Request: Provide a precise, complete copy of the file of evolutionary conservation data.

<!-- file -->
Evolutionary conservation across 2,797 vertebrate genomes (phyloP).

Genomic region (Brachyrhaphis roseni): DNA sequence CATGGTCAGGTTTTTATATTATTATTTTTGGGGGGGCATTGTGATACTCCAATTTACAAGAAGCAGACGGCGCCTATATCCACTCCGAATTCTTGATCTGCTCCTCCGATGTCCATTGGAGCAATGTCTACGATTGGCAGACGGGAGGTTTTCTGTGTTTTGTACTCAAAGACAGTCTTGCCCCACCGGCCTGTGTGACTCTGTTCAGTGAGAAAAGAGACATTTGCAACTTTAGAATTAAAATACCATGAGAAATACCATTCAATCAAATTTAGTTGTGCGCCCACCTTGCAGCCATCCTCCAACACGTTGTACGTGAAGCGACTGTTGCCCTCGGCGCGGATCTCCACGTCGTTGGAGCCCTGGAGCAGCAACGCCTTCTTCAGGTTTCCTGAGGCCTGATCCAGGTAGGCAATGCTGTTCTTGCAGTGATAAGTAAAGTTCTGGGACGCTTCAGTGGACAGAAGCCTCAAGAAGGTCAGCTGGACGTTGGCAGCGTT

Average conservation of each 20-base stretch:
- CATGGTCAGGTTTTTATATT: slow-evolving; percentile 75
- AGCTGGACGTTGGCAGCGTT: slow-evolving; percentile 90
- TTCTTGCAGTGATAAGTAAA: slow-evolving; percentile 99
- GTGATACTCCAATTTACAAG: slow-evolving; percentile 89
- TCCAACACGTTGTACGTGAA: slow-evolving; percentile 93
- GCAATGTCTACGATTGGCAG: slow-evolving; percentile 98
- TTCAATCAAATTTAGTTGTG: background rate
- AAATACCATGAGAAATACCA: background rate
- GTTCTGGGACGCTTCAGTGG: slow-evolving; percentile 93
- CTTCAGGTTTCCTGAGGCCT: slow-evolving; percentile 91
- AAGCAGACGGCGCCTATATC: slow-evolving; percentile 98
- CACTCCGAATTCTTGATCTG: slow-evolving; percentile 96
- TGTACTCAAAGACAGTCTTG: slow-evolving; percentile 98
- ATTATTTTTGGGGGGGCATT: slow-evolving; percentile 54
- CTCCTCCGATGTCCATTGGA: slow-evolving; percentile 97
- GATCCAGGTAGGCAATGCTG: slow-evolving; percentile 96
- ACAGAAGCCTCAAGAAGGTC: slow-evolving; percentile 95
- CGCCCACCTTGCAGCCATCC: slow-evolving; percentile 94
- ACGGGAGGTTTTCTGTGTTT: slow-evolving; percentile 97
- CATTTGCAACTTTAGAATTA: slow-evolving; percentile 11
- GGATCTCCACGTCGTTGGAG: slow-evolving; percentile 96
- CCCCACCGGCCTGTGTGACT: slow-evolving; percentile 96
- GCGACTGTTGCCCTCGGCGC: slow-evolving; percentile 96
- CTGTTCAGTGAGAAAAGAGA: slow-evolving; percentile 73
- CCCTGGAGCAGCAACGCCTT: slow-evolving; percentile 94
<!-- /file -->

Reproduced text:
Evolutionary conservation across 2,797 vertebrate genomes (phyloP).

Genomic region (Brachyrhaphis roseni): DNA sequence CATGGTCAGGTTTTTATATTATTATTTTTGGGGGGGCATTGTGATACTCCAATTTACAAGAAGCAGACGGCGCCTATATCCACTCCGAATTCTTGATCTGCTCCTCCGATGTCCATTGGAGCAATGTCTACGATTGGCAGACGGGAGGTTTTCTGTGTTTTGTACTCAAAGACAGTCTTGCCCCACCGGCCTGTGTGACTCTGTTCAGTGAGAAAAGAGACATTTGCAACTTTAGAATTAAAATACCATGAGAAATACCATTCAATCAAATTTAGTTGTGCGCCCACCTTGCAGCCATCCTCCAACACGTTGTACGTGAAGCGACTGTTGCCCTCGGCGCGGATCTCCACGTCGTTGGAGCCCTGGAGCAGCAACGCCTTCTTCAGGTTTCCTGAGGCCTGATCCAGGTAGGCAATGCTGTTCTTGCAGTGATAAGTAAAGTTCTGGGACGCTTCAGTGGACAGAAGCCTCAAGAAGGTCAGCTGGACGTTGGCAGCGTT

Average conservation of each 20-base stretch:
- CATGGTCAGGTTTTTATATT: slow-evolving; percentile 75
- AGCTGGACGTTGGCAGCGTT: slow-evolving; percentile 90
- TTCTTGCAGTGATAAGTAAA: slow-evolving; percentile 99
- GTGATACTCCAATTTACAAG: slow-evolving; percentile 89
- TCCAACACGTTGTACGTGAA: slow-evolving; percentile 93
- GCAATGTCTACGATTGGCAG: slow-evolving; percentile 98
- TTCAATCAAATTTAGTTGTG: background rate
- AAATACCATGAGAAATACCA: background rate
- GTTCTGGGACGCTTCAGTGG: slow-evolving; percentile 93
- CTTCAGGTTTCCTGAGGCCT: slow-evolving; percentile 91
- AAGCAGACGGCGCCTATATC: slow-evolving; percentile 98
- CACTCCGAATTCTTGATCTG: slow-evolving; percentile 96
- TGTACTCAAAGACAGTCTTG: slow-evolving; percentile 98
- ATTATTTTTGGGGGGGCATT: slow-evolving; percentile 54
- CTCCTCCGATGTCCATTGGA: slow-evolving; percentile 97
- GATCCAGGTAGGCAATGCTG: slow-evolving; percentile 96
- ACAGAAGCCTCAAGAAGGTC: slow-evolving; percentile 95
- CGCCCACCTTGCAGCCATCC: slow-evolving; percentile 94
- ACGGGAGGTTTTCTGTGTTT: slow-evolving; percentile 97
- CATTTGCAACTTTAGAATTA: slow-evolving; percentile 11
- GGATCTCCACGTCGTTGGAG: slow-evolving; percentile 96
- CCCCACCGGCCTGTGTGACT: slow-evolving; percentile 96
- GCGACTGTTGCCCTCGGCGC: slow-evolving; percentile 96
- CTGTTCAGTGAGAAAAGAGA: slow-evolving; percentile 73
- CCCTGGAGCAGCAACGCCTT: slow-evolving; percentile 94